About Indigenous rights, I think a lot more people have awareness of that. Standing Rock, a leading edge of the environmental movement, made a huge difference. We’re trying to save the West Berkeley Shellmound and now a lot more people know that there’s actually still Ohlone people living here in this area. A lot more people turn out for these things. I have this quote always in my head, “a true revolutionary never gives up hope.” Also, “there’s no hope without organizing.” I try to be hopeful but sometimes I get discouraged and I don’t know if people can pull it together enough to save our ability to life on the planet.

There’s a big climate march [Sept 2018]. I helped organize a contingent called Queers for Climate Justice with people I’ve worked alongside for decades. Idle No More is one of the main organizers and demanded that Indigenous folks lead the march. That was a struggle. I also work with activists and artists in the Bay Area Puerto Rican community; there’s going to be a Puerto Rican contingent. I know there are going to be Palestinians there, and QUIT (Queers Undermining Israeli Terrorism) made stickers that say “Colonialism is not green. Free Palestine.” There’s going to be a “war is not green” banner. We’re trying to make connections so folks can think about these things in a different way. I still feel the problem is colonialism, capitalism, imperialism and we need to defeat them to have a beautiful sustainable earth. All the people who are working in these different directions are part of what’s going to make that happen.

 

 

Queering Movements 

 

I will go back to saying I don’t know much about the environmental movement… I think the environmental movement is non-diverse in many ways, so I would say part of being able to queer it is diversifying it. I’ve occasionally gone to some coalition meetings and honestly it’s all old white men who want to talk a lot. For a lot of my comrades, if we feel we have to make a presence there, we draw straws and whoever gets the short one has to go. That’s not good coalition building. I’m a white person, so generally one of the things I try to do is shut up and listen a lot. I think that’s an important thing I can do: show up, work and offer my support to people of color who have a vision of what is important. I’ve done that for decades.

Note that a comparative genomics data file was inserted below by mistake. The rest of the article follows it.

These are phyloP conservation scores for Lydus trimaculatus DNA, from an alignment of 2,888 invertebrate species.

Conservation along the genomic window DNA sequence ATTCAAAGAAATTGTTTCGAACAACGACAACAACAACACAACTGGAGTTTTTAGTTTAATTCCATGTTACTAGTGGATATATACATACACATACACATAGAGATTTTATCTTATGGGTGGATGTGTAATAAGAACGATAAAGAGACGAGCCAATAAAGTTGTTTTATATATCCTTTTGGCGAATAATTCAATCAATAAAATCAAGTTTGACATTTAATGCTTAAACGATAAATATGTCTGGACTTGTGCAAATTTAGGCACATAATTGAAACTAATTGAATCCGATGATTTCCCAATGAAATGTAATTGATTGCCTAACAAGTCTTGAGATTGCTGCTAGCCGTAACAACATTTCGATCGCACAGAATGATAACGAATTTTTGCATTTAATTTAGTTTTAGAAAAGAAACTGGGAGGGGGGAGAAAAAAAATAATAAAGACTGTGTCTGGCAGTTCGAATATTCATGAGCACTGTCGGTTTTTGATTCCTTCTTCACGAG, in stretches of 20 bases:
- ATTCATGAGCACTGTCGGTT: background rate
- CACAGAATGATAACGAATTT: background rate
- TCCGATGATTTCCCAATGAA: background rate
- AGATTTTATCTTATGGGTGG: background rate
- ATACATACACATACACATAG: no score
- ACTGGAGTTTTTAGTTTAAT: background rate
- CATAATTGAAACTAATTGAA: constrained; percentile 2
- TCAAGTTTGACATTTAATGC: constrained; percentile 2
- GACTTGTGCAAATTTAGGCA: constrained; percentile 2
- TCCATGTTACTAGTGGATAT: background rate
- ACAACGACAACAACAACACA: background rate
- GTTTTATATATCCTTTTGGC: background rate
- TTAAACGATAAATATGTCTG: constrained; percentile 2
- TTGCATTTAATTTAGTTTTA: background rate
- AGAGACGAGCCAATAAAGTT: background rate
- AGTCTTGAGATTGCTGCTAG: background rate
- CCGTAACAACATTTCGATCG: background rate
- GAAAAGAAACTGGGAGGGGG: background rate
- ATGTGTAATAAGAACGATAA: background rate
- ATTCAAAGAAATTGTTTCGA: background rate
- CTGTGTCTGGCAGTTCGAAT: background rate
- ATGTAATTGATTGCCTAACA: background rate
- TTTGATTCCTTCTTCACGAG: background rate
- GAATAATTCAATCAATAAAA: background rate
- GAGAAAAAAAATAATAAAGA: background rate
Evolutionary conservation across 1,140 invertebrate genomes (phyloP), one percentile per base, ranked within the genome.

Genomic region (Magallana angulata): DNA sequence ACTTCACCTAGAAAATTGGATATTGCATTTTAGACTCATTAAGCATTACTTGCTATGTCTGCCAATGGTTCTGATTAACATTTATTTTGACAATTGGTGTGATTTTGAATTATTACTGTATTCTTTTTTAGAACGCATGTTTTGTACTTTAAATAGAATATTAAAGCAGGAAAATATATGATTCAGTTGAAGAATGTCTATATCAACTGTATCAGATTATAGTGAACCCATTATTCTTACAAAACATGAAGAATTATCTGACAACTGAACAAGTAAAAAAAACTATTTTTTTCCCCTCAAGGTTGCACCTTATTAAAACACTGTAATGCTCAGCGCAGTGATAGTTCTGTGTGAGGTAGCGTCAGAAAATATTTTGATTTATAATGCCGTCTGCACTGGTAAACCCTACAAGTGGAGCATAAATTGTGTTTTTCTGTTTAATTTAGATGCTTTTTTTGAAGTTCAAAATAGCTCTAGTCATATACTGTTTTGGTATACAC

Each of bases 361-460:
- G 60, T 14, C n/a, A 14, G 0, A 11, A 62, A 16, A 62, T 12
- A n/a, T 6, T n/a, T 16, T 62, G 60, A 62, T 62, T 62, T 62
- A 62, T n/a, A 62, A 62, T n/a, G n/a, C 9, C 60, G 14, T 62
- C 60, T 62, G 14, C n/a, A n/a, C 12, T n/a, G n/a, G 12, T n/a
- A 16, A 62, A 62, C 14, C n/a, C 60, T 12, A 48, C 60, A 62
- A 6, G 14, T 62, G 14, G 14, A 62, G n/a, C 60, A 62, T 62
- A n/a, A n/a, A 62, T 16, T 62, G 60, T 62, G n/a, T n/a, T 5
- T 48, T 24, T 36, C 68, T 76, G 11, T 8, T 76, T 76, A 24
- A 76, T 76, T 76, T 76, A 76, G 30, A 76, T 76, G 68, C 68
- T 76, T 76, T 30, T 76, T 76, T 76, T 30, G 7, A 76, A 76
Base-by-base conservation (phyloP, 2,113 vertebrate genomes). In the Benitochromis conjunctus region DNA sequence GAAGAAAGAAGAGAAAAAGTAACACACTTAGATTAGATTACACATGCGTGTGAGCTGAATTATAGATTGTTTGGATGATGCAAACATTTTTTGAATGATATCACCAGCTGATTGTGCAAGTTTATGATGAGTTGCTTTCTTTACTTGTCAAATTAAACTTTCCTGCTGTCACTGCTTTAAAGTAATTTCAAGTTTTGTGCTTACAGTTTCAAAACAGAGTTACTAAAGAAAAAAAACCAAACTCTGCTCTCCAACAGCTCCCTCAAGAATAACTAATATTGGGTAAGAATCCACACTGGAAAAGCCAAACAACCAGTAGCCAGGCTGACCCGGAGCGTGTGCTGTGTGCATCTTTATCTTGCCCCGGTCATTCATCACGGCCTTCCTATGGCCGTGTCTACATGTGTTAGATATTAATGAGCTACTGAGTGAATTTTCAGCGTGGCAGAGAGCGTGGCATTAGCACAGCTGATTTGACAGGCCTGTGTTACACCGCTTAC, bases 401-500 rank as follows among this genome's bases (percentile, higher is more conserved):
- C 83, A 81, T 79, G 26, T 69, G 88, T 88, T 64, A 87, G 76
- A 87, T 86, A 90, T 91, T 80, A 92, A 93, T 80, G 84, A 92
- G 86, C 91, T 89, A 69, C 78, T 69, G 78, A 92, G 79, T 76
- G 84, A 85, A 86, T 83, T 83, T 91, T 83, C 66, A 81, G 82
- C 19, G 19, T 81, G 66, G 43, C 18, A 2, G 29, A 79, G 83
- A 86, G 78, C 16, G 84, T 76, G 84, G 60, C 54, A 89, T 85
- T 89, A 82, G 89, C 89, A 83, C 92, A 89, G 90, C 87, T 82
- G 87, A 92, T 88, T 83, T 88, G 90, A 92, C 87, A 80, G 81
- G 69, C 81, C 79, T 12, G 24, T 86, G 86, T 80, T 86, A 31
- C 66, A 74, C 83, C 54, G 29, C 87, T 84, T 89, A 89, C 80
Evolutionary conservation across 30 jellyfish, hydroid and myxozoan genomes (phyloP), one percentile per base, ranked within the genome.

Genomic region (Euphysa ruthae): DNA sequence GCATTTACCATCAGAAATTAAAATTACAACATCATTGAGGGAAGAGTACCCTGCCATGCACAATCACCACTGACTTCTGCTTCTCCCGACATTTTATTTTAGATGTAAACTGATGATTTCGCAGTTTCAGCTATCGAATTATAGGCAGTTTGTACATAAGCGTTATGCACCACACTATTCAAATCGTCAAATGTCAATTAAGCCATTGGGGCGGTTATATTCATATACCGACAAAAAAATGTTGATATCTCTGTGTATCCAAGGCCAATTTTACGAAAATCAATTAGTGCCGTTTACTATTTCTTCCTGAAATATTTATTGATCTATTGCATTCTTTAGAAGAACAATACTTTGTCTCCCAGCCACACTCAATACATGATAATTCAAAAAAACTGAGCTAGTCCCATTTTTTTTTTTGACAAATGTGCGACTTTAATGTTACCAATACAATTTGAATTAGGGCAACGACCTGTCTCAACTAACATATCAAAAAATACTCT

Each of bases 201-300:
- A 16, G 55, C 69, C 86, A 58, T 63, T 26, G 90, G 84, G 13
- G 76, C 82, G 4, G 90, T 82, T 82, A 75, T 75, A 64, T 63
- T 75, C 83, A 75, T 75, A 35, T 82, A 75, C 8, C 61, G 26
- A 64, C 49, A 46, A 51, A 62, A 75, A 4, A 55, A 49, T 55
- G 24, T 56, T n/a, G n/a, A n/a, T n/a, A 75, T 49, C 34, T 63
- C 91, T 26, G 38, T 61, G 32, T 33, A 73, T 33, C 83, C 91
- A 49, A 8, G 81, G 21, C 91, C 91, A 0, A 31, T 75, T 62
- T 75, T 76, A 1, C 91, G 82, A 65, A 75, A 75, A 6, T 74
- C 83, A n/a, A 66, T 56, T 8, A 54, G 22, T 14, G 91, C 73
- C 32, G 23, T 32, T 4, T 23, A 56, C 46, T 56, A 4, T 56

Some people may not be able to show up for meetings because they have to take care of their kids or they’re working their second job. People who are part of NGOs are paid organizers. For those of us who aren’t paid organizers, we have a different time schedule and we can’t spend forever making decisions and come to endless meetings during the day. And language… is everything in English? Is all the outreach in English?

 

A Simple Connection

 

"I’m a dyke and I’m a part of this. That’s the connection. You look around and how many queers are standing up in any organization? We’re here. Whether you see us or not, we’re here."

 

I want queers to know that fighting colonialism and stopping climate chaos is important as is working on climate chaos. And I want greens and others there to know that queers are here, and we think that this is important. I feel the same thing about the Palestine… we should have queers for Palestinians rights or queers for environmental justice. Queers are involved in many, many movements for social justice. It’s important to name that. Certainly in any movement where I’m involved, people know who I am, that I am a dyke. In Indigenous culture, people would say, now we want all the women to come up, then all the men to come join. What about the rest of us? Now that is starting to change, to include gender diversity. I’m part of the Bay Area American Indian Two Spirit drum group as an ally. There’s been healing in the Indigenous community toward queer people.

"There's no guidebook for how to show up for queer ecology"

Mo Browne

Amanda Bloom

"I want queers to know that climate is important"